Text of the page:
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Lung cancer and cardiovascular disease (CVD) are both leading causes of mortality and morbidity in the UK and worldwide.1 2 Every day in the UK, approximately 130 people learn that they have lung cancer, and nearly 100 die because of it.3 For CVD, the numbers are even greater; on average, 460 people die each day due to it.4 These are pause for thought statistics that are a call to action for evidence-based public health initiatives that make a difference.
In early 2019, NHS England rolled out its targeted screening programme for lung cancer with low-radiation dose CT. At an estimated cost of £70 million, 10 regional community lung health check projects are planned, starting in areas with greatest lung cancer death rates and targeting high-risk individuals.5 6 Central to this initiative was the Macmillan funded Manchester study, which targeted these hard to reach individuals in the community as opposed to established healthcare settings. Health economics analysis indicated this approach was cost-effective, with high rates of early-stage lung cancer detection, which were amenable to radical treatments.7 8 There is ongoing debate, however, about the relative merits of a national targeted lung cancer screening project, particularly in the setting of an already overstretched NHS.9 To this end, rigorous audit and governance of the programme are crucial.5 Interestingly, alongside lung cancer detection, several lung cancer screening studies have also shown their study cohorts are at high risk of CVD.10–12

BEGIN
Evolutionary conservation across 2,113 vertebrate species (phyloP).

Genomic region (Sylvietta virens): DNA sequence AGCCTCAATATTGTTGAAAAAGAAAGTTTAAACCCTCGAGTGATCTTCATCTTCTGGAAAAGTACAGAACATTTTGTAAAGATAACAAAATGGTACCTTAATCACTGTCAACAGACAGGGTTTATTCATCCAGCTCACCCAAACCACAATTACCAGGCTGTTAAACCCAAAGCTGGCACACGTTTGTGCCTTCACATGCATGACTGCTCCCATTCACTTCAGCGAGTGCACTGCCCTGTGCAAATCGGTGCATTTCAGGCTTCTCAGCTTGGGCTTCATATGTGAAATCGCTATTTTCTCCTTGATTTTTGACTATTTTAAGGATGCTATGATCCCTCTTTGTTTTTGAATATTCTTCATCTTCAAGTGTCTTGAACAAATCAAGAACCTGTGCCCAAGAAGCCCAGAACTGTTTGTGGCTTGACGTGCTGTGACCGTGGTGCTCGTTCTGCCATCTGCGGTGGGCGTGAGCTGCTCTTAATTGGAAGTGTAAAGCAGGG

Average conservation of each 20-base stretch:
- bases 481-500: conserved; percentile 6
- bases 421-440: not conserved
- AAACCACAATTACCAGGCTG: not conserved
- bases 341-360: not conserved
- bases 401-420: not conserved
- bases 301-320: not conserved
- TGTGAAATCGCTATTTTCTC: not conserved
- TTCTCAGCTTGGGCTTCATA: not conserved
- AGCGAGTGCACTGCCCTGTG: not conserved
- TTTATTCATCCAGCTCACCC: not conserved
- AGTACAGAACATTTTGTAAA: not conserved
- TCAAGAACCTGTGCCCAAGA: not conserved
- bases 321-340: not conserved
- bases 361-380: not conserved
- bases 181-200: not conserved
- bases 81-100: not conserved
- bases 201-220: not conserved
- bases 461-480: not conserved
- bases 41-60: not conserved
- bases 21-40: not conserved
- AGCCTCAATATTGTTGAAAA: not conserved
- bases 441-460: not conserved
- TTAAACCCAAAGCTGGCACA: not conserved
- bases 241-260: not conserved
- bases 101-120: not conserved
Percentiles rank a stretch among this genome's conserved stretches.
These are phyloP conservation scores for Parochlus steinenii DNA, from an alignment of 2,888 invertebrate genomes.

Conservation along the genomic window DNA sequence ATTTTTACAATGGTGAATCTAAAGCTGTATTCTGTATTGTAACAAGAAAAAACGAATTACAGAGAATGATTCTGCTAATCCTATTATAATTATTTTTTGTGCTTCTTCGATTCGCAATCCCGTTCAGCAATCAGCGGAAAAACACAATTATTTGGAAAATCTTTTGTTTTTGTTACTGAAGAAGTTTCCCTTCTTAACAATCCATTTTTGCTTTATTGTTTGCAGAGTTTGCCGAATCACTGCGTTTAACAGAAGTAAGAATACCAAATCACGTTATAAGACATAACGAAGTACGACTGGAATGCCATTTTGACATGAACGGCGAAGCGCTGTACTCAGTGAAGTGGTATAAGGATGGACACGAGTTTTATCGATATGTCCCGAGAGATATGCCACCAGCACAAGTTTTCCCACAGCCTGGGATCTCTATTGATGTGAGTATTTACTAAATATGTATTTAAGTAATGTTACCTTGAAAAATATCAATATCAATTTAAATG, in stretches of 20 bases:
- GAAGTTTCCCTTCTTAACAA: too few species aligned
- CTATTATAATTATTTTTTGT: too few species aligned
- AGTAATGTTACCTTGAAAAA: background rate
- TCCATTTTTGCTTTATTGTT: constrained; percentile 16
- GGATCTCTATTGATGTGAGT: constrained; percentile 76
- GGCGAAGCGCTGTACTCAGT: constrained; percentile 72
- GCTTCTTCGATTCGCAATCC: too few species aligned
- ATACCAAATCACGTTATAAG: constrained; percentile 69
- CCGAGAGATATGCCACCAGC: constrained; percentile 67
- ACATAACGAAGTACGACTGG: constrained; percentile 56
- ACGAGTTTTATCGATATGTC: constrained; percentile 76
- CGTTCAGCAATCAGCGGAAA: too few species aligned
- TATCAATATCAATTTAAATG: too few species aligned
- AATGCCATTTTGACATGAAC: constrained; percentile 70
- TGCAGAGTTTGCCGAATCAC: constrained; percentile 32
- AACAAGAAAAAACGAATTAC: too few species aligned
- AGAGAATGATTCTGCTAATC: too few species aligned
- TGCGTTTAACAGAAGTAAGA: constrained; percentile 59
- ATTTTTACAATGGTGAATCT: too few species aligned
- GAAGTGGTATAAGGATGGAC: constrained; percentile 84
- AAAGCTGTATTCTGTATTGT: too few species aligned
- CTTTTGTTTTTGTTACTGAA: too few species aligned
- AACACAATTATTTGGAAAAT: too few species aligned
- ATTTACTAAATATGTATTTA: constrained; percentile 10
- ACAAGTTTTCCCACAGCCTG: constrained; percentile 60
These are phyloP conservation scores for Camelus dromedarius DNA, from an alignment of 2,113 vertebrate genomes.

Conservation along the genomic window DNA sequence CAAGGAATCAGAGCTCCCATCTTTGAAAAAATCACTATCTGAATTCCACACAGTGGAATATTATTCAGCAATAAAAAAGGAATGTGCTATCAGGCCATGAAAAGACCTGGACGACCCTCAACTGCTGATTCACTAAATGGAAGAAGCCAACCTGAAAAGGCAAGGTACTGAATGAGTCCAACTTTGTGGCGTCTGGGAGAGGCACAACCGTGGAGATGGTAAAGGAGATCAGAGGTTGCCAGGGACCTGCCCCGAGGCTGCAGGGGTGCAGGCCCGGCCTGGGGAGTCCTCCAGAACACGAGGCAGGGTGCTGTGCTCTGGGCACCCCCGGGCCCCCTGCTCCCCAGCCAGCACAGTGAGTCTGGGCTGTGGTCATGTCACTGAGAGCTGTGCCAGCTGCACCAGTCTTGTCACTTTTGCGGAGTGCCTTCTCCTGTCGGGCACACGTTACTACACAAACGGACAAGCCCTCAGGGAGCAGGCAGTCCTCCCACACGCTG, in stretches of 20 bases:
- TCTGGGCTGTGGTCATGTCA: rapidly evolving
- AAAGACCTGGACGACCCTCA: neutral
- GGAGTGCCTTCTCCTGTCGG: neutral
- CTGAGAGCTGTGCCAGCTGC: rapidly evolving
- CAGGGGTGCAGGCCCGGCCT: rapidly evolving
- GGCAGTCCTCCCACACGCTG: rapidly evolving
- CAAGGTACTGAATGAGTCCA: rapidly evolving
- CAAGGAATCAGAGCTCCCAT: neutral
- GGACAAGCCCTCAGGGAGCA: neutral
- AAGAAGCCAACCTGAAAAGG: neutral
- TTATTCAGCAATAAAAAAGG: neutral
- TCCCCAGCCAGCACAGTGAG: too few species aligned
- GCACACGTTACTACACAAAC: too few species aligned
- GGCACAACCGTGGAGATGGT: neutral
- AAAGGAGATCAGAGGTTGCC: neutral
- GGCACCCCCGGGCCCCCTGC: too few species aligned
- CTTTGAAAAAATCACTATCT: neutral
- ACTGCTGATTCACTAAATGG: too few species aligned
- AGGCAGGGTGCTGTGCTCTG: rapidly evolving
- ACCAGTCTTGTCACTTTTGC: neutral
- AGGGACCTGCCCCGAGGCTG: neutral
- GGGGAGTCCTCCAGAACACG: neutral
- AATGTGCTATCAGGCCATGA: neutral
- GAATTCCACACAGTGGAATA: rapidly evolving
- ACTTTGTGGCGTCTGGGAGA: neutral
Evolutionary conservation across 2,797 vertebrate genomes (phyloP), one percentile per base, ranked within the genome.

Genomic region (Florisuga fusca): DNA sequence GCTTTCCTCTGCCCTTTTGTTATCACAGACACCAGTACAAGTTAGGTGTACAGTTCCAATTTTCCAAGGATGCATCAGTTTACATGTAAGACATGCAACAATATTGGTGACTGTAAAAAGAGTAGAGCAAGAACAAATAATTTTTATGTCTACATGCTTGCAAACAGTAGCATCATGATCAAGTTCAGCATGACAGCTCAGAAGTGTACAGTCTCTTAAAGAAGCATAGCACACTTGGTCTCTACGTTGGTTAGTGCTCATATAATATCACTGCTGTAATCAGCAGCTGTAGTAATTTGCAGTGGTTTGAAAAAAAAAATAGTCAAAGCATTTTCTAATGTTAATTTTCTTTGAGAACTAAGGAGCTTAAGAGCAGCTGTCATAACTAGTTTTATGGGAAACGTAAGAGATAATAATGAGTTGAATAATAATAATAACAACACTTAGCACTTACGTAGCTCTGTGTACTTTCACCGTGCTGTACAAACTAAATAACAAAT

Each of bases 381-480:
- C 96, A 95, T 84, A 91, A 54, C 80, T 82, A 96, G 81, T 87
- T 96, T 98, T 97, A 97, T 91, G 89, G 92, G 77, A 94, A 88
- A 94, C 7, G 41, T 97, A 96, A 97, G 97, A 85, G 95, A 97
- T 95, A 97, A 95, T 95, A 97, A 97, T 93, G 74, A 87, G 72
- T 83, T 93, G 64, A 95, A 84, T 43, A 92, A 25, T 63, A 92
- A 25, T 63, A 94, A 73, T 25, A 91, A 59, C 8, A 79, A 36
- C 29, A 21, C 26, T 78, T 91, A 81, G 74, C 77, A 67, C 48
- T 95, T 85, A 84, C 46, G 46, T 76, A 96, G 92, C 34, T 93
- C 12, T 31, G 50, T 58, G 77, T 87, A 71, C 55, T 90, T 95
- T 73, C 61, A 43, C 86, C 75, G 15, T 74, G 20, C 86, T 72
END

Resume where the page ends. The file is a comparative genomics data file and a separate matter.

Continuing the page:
In this issue of the journal, …
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